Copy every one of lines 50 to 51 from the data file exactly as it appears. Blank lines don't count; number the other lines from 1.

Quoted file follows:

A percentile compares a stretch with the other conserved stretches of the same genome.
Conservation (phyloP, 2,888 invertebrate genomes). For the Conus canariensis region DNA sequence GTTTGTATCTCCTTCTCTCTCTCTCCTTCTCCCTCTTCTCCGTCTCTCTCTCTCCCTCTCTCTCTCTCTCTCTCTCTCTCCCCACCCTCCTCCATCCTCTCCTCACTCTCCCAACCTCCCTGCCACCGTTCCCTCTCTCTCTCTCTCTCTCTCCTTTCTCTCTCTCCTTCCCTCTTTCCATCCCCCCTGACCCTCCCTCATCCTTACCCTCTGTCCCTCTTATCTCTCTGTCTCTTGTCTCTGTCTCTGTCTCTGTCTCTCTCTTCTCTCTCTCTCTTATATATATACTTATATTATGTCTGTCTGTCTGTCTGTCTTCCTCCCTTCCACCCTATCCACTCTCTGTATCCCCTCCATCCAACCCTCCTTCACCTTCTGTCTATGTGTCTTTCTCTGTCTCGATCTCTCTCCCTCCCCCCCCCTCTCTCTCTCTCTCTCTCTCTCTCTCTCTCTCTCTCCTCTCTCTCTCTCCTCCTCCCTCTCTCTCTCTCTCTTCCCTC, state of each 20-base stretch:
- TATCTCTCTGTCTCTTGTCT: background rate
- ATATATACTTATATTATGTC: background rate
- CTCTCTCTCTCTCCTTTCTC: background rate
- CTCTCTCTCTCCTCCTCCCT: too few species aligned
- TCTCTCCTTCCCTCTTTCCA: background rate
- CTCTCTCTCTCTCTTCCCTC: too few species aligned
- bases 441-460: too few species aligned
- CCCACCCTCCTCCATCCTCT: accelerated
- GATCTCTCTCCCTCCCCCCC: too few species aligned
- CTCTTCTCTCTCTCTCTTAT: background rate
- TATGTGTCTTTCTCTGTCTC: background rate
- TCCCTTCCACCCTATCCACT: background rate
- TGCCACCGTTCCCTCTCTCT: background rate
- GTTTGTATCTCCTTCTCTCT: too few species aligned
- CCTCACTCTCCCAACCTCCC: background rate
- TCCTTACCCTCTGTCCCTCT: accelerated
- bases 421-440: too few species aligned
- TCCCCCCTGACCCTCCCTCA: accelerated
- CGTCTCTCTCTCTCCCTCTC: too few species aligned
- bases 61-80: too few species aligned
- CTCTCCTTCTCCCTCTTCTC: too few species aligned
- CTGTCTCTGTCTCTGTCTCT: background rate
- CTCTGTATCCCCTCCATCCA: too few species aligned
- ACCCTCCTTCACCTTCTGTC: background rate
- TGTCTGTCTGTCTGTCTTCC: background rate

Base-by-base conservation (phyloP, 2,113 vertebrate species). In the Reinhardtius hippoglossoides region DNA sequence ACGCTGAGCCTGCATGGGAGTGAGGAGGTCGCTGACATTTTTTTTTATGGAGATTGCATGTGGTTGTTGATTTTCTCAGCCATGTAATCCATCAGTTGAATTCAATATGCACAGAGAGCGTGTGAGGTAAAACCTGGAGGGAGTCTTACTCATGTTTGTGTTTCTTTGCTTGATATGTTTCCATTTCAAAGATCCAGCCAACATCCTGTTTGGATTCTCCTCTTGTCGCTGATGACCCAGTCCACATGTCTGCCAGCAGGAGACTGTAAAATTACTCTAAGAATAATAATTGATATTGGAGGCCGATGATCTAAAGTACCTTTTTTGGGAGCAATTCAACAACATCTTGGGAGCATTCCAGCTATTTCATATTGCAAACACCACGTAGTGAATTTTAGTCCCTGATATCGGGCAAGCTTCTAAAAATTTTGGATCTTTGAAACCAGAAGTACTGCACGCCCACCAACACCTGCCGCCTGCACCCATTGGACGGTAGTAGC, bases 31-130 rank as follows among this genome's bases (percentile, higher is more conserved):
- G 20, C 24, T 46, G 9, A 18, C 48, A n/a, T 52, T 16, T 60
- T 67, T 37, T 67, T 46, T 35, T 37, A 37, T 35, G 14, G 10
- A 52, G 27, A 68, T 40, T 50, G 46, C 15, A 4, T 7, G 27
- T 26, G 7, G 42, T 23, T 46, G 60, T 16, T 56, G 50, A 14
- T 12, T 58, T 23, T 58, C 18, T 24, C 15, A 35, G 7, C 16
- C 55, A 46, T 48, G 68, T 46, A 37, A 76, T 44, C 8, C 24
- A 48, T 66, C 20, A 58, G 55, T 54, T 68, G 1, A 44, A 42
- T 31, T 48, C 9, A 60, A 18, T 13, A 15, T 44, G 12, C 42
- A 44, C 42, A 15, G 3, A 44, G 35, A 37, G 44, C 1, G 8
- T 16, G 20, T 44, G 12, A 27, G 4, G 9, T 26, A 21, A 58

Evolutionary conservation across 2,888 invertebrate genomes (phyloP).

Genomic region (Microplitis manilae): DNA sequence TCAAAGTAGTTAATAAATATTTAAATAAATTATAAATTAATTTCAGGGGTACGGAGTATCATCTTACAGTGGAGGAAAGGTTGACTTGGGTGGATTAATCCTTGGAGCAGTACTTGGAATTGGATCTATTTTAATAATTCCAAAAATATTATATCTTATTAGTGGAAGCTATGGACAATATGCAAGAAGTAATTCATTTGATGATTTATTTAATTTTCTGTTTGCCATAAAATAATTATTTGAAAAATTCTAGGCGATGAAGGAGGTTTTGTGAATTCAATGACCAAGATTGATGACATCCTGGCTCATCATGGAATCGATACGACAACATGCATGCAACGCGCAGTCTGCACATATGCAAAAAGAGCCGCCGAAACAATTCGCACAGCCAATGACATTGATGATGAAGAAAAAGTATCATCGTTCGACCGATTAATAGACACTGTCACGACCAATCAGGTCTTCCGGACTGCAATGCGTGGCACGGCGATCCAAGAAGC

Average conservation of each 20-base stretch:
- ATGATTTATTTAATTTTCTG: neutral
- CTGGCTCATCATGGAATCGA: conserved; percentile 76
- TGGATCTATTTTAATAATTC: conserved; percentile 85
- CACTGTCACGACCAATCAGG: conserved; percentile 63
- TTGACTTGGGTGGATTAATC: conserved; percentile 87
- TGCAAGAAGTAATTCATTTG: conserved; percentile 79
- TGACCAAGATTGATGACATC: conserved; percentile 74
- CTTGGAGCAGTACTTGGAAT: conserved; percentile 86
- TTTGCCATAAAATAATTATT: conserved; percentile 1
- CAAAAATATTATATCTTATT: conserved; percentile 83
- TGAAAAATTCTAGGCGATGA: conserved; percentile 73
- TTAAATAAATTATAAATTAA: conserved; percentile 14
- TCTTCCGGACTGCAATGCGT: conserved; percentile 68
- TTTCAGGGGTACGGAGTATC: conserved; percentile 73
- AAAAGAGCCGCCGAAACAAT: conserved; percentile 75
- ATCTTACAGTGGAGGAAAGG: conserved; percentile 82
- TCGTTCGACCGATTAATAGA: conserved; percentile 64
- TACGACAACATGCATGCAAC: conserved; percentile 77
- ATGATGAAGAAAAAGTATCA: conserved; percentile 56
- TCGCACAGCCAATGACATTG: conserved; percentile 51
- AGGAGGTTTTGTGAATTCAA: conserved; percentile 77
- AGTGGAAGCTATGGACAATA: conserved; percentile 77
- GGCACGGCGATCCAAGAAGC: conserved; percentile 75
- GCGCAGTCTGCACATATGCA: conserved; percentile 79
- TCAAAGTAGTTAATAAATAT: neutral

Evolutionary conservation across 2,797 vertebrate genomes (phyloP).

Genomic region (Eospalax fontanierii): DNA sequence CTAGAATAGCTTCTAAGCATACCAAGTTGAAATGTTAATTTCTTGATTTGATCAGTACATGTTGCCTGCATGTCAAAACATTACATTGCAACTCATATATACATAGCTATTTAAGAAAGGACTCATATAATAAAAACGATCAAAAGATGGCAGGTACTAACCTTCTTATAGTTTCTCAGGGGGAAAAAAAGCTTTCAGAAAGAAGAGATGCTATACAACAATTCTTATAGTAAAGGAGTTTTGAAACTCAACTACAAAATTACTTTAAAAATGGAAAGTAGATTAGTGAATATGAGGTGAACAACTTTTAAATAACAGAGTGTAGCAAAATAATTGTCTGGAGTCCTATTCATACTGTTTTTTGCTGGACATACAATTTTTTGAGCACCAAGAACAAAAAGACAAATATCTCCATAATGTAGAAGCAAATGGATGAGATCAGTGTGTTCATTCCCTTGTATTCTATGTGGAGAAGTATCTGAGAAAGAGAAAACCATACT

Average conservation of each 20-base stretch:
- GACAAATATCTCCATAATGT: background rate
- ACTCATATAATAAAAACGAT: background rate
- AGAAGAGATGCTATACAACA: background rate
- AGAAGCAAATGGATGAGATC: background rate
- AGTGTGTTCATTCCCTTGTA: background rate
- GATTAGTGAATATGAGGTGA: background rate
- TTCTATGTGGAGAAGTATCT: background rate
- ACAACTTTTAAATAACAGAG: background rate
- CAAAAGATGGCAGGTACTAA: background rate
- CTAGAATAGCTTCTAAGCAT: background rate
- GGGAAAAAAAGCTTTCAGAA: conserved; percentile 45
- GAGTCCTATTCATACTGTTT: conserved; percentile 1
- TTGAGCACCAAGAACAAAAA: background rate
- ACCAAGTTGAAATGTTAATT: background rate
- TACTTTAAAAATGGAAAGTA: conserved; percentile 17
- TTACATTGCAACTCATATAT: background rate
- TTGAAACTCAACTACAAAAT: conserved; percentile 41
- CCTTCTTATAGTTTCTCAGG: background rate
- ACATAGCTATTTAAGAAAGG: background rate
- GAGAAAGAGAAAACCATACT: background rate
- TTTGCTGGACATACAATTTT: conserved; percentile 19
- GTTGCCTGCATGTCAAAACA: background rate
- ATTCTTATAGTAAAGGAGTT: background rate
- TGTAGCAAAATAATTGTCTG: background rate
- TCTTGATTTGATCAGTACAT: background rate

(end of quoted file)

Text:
- TTTGCCATAAAATAATTATT: conserved; percentile 1
- CAAAAATATTATATCTTATT: conserved; percentile 83